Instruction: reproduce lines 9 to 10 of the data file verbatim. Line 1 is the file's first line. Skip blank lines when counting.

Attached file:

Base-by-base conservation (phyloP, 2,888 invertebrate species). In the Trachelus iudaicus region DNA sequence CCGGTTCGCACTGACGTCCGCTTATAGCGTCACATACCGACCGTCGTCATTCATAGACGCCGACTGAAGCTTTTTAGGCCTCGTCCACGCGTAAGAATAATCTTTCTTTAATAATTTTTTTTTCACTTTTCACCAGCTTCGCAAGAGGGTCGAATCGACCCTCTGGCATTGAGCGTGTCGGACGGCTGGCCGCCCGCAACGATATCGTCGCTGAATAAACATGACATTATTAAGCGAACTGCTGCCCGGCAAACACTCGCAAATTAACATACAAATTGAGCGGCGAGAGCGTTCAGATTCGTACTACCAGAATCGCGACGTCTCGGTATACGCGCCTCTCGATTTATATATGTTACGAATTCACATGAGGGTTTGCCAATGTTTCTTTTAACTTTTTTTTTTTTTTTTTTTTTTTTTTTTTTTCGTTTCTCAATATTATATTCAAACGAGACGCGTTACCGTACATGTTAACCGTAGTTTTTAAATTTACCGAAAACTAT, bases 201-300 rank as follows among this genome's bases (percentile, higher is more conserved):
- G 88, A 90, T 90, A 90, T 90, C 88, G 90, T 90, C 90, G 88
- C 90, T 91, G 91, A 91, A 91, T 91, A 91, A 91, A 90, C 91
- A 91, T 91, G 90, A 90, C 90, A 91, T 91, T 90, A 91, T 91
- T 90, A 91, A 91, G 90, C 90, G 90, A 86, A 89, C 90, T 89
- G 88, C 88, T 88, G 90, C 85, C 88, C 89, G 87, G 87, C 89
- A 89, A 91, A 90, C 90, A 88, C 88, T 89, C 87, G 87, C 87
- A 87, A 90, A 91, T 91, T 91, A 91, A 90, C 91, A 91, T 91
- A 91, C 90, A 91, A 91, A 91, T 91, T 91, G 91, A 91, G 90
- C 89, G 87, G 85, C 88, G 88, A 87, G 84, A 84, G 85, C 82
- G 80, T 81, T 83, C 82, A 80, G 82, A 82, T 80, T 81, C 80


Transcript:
- A 91, C 90, A 91, A 91, A 91, T 91, T 91, G 91, A 91, G 90
- C 89, G 87, G 85, C 88, G 88, A 87, G 84, A 84, G 85, C 82